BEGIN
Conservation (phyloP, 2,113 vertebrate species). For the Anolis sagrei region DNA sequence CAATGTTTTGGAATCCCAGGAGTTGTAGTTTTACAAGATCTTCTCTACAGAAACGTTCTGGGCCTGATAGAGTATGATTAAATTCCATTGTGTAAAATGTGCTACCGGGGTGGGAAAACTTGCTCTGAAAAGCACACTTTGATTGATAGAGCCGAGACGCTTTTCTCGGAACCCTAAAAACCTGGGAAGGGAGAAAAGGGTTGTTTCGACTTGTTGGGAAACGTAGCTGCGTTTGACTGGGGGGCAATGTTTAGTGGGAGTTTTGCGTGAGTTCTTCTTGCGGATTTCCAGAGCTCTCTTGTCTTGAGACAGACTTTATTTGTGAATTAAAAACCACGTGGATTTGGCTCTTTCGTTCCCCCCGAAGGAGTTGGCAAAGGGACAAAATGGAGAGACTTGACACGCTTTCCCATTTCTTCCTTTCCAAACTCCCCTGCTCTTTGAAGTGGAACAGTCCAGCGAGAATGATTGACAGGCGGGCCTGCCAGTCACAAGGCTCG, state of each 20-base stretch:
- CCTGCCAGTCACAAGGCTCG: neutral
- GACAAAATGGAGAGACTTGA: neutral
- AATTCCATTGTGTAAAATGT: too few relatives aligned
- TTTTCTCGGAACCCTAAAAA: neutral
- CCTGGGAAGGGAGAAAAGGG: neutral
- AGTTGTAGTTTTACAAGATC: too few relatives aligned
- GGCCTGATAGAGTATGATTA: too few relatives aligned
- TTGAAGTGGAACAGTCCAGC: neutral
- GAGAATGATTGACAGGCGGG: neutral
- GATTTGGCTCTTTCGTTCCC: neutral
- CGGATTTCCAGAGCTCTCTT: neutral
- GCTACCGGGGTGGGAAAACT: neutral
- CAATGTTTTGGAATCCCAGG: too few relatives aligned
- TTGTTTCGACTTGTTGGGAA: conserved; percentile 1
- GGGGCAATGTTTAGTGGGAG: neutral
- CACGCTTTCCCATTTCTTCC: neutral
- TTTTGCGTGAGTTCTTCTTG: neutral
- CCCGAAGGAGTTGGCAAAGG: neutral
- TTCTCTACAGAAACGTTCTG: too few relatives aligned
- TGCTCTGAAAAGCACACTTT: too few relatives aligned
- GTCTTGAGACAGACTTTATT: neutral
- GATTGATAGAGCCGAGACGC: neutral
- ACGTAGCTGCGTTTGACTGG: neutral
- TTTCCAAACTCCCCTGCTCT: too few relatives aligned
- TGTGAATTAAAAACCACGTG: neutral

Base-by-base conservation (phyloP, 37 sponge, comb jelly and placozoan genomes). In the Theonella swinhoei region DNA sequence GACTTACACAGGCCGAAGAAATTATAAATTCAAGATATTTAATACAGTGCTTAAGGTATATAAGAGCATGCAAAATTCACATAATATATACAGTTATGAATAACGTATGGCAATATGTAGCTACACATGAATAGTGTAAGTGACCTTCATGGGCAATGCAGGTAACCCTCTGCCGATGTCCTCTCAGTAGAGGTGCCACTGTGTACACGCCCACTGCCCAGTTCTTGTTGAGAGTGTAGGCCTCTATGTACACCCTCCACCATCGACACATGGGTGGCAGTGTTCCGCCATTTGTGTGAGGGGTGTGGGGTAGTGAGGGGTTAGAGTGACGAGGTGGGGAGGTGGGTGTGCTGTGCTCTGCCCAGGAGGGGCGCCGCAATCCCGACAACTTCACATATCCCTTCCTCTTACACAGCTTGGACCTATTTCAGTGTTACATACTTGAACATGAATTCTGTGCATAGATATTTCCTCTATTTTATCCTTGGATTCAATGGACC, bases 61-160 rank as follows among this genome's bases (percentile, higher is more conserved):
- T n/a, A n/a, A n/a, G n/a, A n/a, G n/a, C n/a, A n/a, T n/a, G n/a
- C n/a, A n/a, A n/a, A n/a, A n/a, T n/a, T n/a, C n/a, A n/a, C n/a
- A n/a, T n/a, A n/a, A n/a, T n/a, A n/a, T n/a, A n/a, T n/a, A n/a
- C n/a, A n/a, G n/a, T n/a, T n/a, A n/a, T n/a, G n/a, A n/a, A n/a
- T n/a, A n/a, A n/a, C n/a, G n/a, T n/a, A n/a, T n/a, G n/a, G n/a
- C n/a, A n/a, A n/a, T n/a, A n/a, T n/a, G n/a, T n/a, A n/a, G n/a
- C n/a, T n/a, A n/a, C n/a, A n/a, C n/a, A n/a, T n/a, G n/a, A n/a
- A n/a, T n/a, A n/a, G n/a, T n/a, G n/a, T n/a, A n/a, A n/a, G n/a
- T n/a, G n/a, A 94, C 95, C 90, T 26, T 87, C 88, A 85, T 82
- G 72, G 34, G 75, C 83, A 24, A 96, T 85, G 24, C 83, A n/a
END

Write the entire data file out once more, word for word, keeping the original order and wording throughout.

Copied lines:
Conservation (phyloP, 2,113 vertebrate species). For the Anolis sagrei region DNA sequence CAATGTTTTGGAATCCCAGGAGTTGTAGTTTTACAAGATCTTCTCTACAGAAACGTTCTGGGCCTGATAGAGTATGATTAAATTCCATTGTGTAAAATGTGCTACCGGGGTGGGAAAACTTGCTCTGAAAAGCACACTTTGATTGATAGAGCCGAGACGCTTTTCTCGGAACCCTAAAAACCTGGGAAGGGAGAAAAGGGTTGTTTCGACTTGTTGGGAAACGTAGCTGCGTTTGACTGGGGGGCAATGTTTAGTGGGAGTTTTGCGTGAGTTCTTCTTGCGGATTTCCAGAGCTCTCTTGTCTTGAGACAGACTTTATTTGTGAATTAAAAACCACGTGGATTTGGCTCTTTCGTTCCCCCCGAAGGAGTTGGCAAAGGGACAAAATGGAGAGACTTGACACGCTTTCCCATTTCTTCCTTTCCAAACTCCCCTGCTCTTTGAAGTGGAACAGTCCAGCGAGAATGATTGACAGGCGGGCCTGCCAGTCACAAGGCTCG, state of each 20-base stretch:
- CCTGCCAGTCACAAGGCTCG: neutral
- GACAAAATGGAGAGACTTGA: neutral
- AATTCCATTGTGTAAAATGT: too few relatives aligned
- TTTTCTCGGAACCCTAAAAA: neutral
- CCTGGGAAGGGAGAAAAGGG: neutral
- AGTTGTAGTTTTACAAGATC: too few relatives aligned
- GGCCTGATAGAGTATGATTA: too few relatives aligned
- TTGAAGTGGAACAGTCCAGC: neutral
- GAGAATGATTGACAGGCGGG: neutral
- GATTTGGCTCTTTCGTTCCC: neutral
- CGGATTTCCAGAGCTCTCTT: neutral
- GCTACCGGGGTGGGAAAACT: neutral
- CAATGTTTTGGAATCCCAGG: too few relatives aligned
- TTGTTTCGACTTGTTGGGAA: conserved; percentile 1
- GGGGCAATGTTTAGTGGGAG: neutral
- CACGCTTTCCCATTTCTTCC: neutral
- TTTTGCGTGAGTTCTTCTTG: neutral
- CCCGAAGGAGTTGGCAAAGG: neutral
- TTCTCTACAGAAACGTTCTG: too few relatives aligned
- TGCTCTGAAAAGCACACTTT: too few relatives aligned
- GTCTTGAGACAGACTTTATT: neutral
- GATTGATAGAGCCGAGACGC: neutral
- ACGTAGCTGCGTTTGACTGG: neutral
- TTTCCAAACTCCCCTGCTCT: too few relatives aligned
- TGTGAATTAAAAACCACGTG: neutral

Base-by-base conservation (phyloP, 37 sponge, comb jelly and placozoan genomes). In the Theonella swinhoei region DNA sequence GACTTACACAGGCCGAAGAAATTATAAATTCAAGATATTTAATACAGTGCTTAAGGTATATAAGAGCATGCAAAATTCACATAATATATACAGTTATGAATAACGTATGGCAATATGTAGCTACACATGAATAGTGTAAGTGACCTTCATGGGCAATGCAGGTAACCCTCTGCCGATGTCCTCTCAGTAGAGGTGCCACTGTGTACACGCCCACTGCCCAGTTCTTGTTGAGAGTGTAGGCCTCTATGTACACCCTCCACCATCGACACATGGGTGGCAGTGTTCCGCCATTTGTGTGAGGGGTGTGGGGTAGTGAGGGGTTAGAGTGACGAGGTGGGGAGGTGGGTGTGCTGTGCTCTGCCCAGGAGGGGCGCCGCAATCCCGACAACTTCACATATCCCTTCCTCTTACACAGCTTGGACCTATTTCAGTGTTACATACTTGAACATGAATTCTGTGCATAGATATTTCCTCTATTTTATCCTTGGATTCAATGGACC, bases 61-160 rank as follows among this genome's bases (percentile, higher is more conserved):
- T n/a, A n/a, A n/a, G n/a, A n/a, G n/a, C n/a, A n/a, T n/a, G n/a
- C n/a, A n/a, A n/a, A n/a, A n/a, T n/a, T n/a, C n/a, A n/a, C n/a
- A n/a, T n/a, A n/a, A n/a, T n/a, A n/a, T n/a, A n/a, T n/a, A n/a
- C n/a, A n/a, G n/a, T n/a, T n/a, A n/a, T n/a, G n/a, A n/a, A n/a
- T n/a, A n/a, A n/a, C n/a, G n/a, T n/a, A n/a, T n/a, G n/a, G n/a
- C n/a, A n/a, A n/a, T n/a, A n/a, T n/a, G n/a, T n/a, A n/a, G n/a
- C n/a, T n/a, A n/a, C n/a, A n/a, C n/a, A n/a, T n/a, G n/a, A n/a
- A n/a, T n/a, A n/a, G n/a, T n/a, G n/a, T n/a, A n/a, A n/a, G n/a
- T n/a, G n/a, A 94, C 95, C 90, T 26, T 87, C 88, A 85, T 82
- G 72, G 34, G 75, C 83, A 24, A 96, T 85, G 24, C 83, A n/a